The blahs and damn it's hard to buy ebooks

Day off today.

I don't know what it is with days off, but I tend to get depressed by the time it's the evening. Which is...rather depressing.

So I'm surfing along blogland and run into Cheryl St. John's post about eHarlequin's new Ebook Boutique. Oooh, I think. I should buy some books!

Er...hmmm....how come a regularly 5.99 book is now 6.30? *scratches head in wonderment* How come we can order a print book for the upcoming month, but can only pre-order it in ebook form?

I found all of this rather depressing. I mean, I like ebooks. I was so happy that maybe I could free up space on my shelves and stop the impulse buying at the store of those category romances. But not when the ebook form is going to be just as much, if not more in some case, as the print book. It just doesn't make economical sense to me. Whose bright idea was it to not offer discounts and instead even raise the prices of some of the books? And how come we can't get those upcoming books? Hmph.

But then, if I couldn't bring myself to buy from there, why not check out something cheaper. Like elibron.com. Nope, didnt find a thing I wanted there (but they do have some recent Brava titles for only 5.99). Maybe SimonSays or Kensington has something interesting. Nope. Fictionwise? nope. Ereader? Nope, I'm still mad that no matter how many times I sign up for their newsletter, I never get it. Thus I never get the damn e-coupon for reduced prices.

*growl* So I'm working myself into a dither. Or at least a state of extreme blah and general dislike of the world.

I mean, come on. I have my credit card out here on the desk all waiting to spend money on books. I've already been feeling like my bookshelves are a bit full and so I have been putting off a trip to the stores. I mean, I even decided to not spend my work bonus on books. The shelves, they really are full.

Well, Nick took me out on a short walk and that helped. So I came back and looked online at what my library may have added to its catalog. I see In Fury Born by David Weber and it looks rather interesting. Hmmm, I think. Maybe that's available in ebook form. Baen book. Aha! Found it at their site for a measly 6 dollars. For a book that's only out in hardback. Sweet. So I've got that. Although sadly, that's ALL I got.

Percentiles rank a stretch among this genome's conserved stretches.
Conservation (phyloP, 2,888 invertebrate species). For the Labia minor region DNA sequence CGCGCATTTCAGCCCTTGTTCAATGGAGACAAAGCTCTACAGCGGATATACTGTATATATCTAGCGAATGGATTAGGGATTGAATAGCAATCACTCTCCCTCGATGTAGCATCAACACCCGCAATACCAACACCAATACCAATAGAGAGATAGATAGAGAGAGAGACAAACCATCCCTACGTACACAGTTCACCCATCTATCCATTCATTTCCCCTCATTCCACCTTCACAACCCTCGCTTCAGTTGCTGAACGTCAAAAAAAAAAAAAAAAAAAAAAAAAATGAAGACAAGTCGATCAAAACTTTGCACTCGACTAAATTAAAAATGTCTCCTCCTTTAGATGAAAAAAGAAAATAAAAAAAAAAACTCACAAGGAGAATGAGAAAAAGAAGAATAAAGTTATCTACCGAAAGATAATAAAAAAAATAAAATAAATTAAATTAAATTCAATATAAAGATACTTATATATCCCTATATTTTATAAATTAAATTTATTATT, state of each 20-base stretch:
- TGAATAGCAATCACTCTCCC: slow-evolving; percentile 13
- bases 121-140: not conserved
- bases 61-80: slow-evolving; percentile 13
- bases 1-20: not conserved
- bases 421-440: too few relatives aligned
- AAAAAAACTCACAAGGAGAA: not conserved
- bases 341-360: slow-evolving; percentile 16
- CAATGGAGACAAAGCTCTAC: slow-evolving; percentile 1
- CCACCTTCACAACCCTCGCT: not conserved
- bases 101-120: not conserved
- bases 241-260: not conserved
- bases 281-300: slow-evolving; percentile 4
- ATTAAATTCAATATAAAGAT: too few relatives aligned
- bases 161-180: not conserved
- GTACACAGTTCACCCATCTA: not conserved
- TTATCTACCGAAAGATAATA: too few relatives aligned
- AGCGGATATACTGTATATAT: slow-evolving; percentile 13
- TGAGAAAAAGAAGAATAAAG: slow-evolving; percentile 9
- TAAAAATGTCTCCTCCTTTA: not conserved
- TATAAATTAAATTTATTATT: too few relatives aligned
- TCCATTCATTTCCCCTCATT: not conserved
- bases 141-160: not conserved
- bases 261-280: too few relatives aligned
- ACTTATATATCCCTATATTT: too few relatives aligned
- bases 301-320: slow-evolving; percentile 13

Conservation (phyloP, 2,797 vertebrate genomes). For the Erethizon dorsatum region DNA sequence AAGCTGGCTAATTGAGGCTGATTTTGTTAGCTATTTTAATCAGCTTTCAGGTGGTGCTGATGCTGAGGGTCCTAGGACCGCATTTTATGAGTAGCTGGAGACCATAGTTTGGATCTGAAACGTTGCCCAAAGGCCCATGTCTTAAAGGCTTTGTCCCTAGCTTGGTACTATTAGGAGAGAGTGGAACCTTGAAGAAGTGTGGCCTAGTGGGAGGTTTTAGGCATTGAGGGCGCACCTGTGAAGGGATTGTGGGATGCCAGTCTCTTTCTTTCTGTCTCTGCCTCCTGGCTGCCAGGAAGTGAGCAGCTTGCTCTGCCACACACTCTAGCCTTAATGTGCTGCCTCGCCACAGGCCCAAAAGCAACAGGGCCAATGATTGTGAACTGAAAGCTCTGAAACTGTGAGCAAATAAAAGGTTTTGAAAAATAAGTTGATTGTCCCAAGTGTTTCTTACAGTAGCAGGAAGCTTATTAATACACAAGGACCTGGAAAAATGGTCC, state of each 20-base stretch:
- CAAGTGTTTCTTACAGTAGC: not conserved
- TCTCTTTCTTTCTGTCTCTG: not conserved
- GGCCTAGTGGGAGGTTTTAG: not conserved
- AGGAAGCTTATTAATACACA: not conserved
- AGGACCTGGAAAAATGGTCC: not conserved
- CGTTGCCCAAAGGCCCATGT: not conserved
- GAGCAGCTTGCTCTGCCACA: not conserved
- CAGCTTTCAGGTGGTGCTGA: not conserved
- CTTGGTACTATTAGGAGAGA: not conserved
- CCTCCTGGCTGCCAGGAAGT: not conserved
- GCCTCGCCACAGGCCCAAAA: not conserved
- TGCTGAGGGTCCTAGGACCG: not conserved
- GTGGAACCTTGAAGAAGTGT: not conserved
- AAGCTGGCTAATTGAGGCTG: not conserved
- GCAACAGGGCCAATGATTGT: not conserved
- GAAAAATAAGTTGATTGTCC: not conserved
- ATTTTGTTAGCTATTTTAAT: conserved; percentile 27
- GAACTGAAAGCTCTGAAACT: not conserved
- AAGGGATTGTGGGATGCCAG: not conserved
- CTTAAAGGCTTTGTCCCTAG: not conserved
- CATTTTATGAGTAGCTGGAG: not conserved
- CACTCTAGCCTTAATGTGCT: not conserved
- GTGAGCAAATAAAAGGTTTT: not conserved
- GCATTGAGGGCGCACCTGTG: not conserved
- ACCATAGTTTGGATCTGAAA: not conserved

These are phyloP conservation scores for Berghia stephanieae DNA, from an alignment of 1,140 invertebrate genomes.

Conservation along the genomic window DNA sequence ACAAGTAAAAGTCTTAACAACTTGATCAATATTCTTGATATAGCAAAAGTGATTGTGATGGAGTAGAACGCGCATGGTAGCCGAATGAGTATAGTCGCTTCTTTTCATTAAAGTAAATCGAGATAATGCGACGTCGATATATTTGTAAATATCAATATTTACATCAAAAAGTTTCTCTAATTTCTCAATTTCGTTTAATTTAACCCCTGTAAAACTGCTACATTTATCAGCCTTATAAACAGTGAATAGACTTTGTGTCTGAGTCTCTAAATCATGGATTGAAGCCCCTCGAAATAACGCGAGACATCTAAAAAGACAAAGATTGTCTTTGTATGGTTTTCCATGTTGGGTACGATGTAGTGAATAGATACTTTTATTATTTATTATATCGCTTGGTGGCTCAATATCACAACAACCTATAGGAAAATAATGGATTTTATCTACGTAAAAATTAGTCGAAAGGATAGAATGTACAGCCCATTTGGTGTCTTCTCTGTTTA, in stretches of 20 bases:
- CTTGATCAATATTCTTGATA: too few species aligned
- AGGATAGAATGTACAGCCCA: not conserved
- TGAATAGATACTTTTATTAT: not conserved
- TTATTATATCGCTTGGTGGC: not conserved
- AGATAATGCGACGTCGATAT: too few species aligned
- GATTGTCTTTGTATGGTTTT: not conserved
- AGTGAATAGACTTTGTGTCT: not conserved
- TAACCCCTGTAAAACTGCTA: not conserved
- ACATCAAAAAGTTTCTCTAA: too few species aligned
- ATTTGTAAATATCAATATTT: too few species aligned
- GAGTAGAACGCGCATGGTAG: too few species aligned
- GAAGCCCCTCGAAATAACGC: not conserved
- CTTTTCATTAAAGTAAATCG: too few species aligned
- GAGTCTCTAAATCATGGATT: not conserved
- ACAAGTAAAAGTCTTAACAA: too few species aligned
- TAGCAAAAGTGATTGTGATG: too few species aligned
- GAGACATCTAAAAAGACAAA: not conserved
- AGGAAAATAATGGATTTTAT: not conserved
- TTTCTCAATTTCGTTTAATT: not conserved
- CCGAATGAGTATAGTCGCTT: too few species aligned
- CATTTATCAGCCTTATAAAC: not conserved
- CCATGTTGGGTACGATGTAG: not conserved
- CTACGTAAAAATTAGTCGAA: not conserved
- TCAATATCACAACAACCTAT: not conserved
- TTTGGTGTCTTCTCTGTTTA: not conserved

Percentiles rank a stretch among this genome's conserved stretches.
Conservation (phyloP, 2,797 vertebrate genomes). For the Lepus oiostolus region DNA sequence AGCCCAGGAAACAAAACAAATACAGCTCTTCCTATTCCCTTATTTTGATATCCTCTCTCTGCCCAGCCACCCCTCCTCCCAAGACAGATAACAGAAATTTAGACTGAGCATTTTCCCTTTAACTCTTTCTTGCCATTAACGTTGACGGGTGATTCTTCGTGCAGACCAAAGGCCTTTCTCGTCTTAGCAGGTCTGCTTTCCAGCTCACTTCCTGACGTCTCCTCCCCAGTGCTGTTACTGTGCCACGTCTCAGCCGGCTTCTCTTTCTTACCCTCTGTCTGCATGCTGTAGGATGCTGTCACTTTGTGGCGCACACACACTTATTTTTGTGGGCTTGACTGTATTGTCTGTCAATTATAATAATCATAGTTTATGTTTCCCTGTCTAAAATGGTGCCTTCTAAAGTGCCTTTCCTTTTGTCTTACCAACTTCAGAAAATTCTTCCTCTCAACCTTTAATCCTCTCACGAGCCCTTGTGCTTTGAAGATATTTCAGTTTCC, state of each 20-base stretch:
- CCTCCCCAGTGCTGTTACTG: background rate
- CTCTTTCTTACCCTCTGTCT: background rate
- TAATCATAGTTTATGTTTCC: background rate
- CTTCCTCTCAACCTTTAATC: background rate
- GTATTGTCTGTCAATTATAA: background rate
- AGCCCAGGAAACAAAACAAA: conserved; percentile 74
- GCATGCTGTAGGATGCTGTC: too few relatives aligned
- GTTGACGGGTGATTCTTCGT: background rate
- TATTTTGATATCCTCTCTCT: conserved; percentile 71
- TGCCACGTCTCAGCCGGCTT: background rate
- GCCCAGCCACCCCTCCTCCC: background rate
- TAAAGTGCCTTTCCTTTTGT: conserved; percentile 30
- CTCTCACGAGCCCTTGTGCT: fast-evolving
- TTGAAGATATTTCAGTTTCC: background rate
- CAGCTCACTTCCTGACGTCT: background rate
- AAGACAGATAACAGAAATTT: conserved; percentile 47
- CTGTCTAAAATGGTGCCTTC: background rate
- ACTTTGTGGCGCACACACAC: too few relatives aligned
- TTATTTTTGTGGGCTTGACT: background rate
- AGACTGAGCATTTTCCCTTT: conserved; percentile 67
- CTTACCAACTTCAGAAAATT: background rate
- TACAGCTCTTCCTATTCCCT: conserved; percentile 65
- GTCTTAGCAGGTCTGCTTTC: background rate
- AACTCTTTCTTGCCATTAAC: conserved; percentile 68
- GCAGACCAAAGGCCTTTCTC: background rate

I did finish The Matchmaker by Jamie Denton and really liked it, though. That was good. And got to start the new Stephanie Rowe book. Oooh...I actually kinda like that little book video at the beginning.

5 comments:

Meril said...

In Fury Born is really good; I think you'd like it. It's just...well, it's almost 900 pages in hardcover, so at least you free up space in the house by buying the ebook? ;)

I've had the same problem with ebooks. I keep looking at the romance ebook publishers, but the books are expensive and not very long, and they only come in one format and [complaints omitted for space by poster] So I end up buying from Baen. As usual. It's too bad that they don't publish romance XD

Nicole said...

Meril, so far I'm really enjoying it. It's been a long time since I've read one of his books. Or a strictly SF book, for that matter.

ag said...

Y'know, it may have soemthign to do with the fact that I surf the web a lot at work and at home that I'm disinclined to buy a lot of ebooks even though I know I'll be saving some trees.

There's nothing quite like grabbing a hold of a good book and flipping the pages for me. I told myself I've got to try ebooks out but haven't gotten round to it yet.

maybe some day ...

Mailyn said...

I don't mind reading e-books if they aren't in print. My problem with e-books is the reading part. I hate reading long things online because my eyes can't take the glare.

skapusniak said...

You'll have to tell me what you think once you get to the second half of In Fury Born, because that's a previously published book (somewhat revised apparently) that the brand spanking new first half is a prequel to.

I'm wondering how sharp the stylistic jolt of moving from David Weber (writing today) to David Weber (writing however many years ago) is when you've not read that part before. It feels quite sharp to me having read that second half before -- I have my original paperback copy kicking around here somewhere.

A bit of strange arrangement, frankly. Not that I don't like both halves in different ways -- after all if I'd like the original book, I wouldn't have bought this version, even as an ebook, for the prequel -- I'm just not convinced they fit together that well as far as say, characterisation, goes. Does explain the 900 pages of course, since it's actually two books.